Vickie Weston competes her nine-year-old 16.3hh Irish Draught/Thoroughbred, Winston, in pre-novice eventing and affiliated dressage. He suffers from dry, brittle hooves and bruised soles when the ground gets hard in the summer.

Problem

“After Winston’s winter break, I do a lot of roadwork to build up his fitness. I never trot on the roads, but his feet still crack and split due to the concussion.

“Trying to keep shoes on during the summer is always a problem. In the winter Winston is shod every six weeks, but in summer it can be anything from three to five weeks. He has shallow feet, so once the ground goes hard his soles can become bruised and sore, which makes him go lame.”

Advice given

“My farrier, Joe Bryan, has been shoeing my horses for 11 years. He’s always suggesting new and better ways to improve Winston’s feet, and he suggested using silicone instead of leather pads.

“The pads comes right up to the edge of the shoe — the hoof is completely flat to the floor. Winston seems really happy in them. The silicone is thicker than the leather pads and protects his feet totally from stones or rough ground.”

What she tried

“Winston has worn leather pads throughout the summer between his sole and shoe. This enables him to compete over hard ground without bruising his feet.

“My farrier has also advised me to paint on eucalyptus oil every other day; I have this imported from Japan. I also use NAF Hoof Moist, Kevin Bacon Hoof Dressing and Keratex. I definitely think the Keratex helps Winston’s shoes stay on for longer, and the hoof dressings keep his feet far more elastic and protect his hooves from the British weather.

“He gets a feed balancer containing biotin and is also fed Farriers Choice supplement.

“Winston’s turned out in a small paddock during the day and in a bigger field at night during the summer to keep his weight down. Because he’s a relatively good doer, I have to keep an eye on his weight. He’s ridden six days a week for up to one and a half hours’ a day, which puts demands on his feet.”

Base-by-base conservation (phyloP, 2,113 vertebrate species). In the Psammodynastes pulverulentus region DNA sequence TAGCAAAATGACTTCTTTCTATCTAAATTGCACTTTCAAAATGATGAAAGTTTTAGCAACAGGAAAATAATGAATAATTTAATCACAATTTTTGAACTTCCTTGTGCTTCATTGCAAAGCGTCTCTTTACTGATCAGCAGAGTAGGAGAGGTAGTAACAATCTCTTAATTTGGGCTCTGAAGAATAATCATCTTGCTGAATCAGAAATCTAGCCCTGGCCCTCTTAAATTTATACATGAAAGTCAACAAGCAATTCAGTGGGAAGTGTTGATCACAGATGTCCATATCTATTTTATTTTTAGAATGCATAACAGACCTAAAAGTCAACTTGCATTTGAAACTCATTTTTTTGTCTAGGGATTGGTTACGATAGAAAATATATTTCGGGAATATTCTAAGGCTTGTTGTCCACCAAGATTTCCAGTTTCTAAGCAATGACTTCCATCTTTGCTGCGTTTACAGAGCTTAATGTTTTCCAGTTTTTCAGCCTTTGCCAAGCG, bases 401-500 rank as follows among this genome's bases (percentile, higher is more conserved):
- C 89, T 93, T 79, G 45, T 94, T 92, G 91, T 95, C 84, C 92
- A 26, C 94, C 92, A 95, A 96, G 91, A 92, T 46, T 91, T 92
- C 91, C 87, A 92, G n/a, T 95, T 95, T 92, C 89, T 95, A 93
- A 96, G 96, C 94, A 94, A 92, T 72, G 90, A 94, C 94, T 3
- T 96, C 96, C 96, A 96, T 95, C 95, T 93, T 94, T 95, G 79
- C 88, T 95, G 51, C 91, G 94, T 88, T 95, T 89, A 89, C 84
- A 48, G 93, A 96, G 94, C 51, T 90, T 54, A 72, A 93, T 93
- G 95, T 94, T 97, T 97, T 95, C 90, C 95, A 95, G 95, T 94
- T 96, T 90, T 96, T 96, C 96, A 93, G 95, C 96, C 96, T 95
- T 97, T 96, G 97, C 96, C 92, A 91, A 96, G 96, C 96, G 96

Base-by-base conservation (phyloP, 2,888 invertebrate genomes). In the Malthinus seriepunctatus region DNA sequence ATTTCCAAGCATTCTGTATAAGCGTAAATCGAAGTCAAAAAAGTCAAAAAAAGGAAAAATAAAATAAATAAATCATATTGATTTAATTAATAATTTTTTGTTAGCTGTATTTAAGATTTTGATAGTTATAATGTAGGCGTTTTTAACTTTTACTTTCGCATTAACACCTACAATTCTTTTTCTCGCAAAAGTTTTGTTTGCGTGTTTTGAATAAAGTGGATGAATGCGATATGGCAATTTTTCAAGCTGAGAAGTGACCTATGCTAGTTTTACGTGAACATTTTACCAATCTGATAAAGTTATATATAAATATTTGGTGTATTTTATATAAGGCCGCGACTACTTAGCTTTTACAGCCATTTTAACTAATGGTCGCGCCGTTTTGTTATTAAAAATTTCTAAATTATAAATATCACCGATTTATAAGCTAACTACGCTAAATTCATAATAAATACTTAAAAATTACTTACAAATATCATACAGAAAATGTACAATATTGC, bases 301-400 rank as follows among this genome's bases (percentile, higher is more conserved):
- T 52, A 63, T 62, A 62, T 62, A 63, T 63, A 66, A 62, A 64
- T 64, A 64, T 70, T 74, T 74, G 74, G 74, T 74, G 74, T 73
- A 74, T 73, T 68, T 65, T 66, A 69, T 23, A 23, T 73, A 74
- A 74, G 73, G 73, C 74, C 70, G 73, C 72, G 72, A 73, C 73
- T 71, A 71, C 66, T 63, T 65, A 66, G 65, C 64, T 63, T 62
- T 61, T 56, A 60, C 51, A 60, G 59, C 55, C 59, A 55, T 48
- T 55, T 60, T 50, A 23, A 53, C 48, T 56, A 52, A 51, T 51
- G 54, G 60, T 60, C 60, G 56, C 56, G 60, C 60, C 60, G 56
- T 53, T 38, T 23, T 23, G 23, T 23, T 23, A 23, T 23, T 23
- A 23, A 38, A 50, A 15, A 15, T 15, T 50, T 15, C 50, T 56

Progress report

“We competed in an open pre novice last weekend and finished fourth, with the best dressage score in my section. It’s now three weeks since he was shod and his feet look brilliant. They haven’t cracked anywhere near as badly as usual, and still look like he was only shod last week.

“Winston is working really well with the pads. There really isn’t much difference on a surface, but once on the grass or roads he bowls along as if he is on air. He is also being far more extravagant in his jumping.

“The only down side is that he will slip when cornering on grass if he doesn’t have studs in, such as when I’m doing his canter work, but he hasn’t slipped on the roads. He didn’t slip during any of the three phases at the event and produced his best performances during the dressage and cross-country.

“We are due to compete again a week on Saturday and I’m not worried about his feet at all. Normally in week three his feet are splitting and becoming more brittle, but not this time. It may just be coincidence but since wearing the pads his front legs are nowhere near as filled after hard work as they used to be.

“Although the silicone is very expensive, I believe it is worth it as there are many benefits. I don’t have to worry about work making his feet sore or him pulling off a shoe. I have a much happier horse, who is bouncing across firm ground. I’m really thrilled with how they are working. ”

  • Keep in touch with Vickie and Winston’s exploits in the HHO forum >>
  • This feature formed part of Horse & Hound’s summer horse care special, which also covered readers’ experiences of sunburn, colic and headshaking


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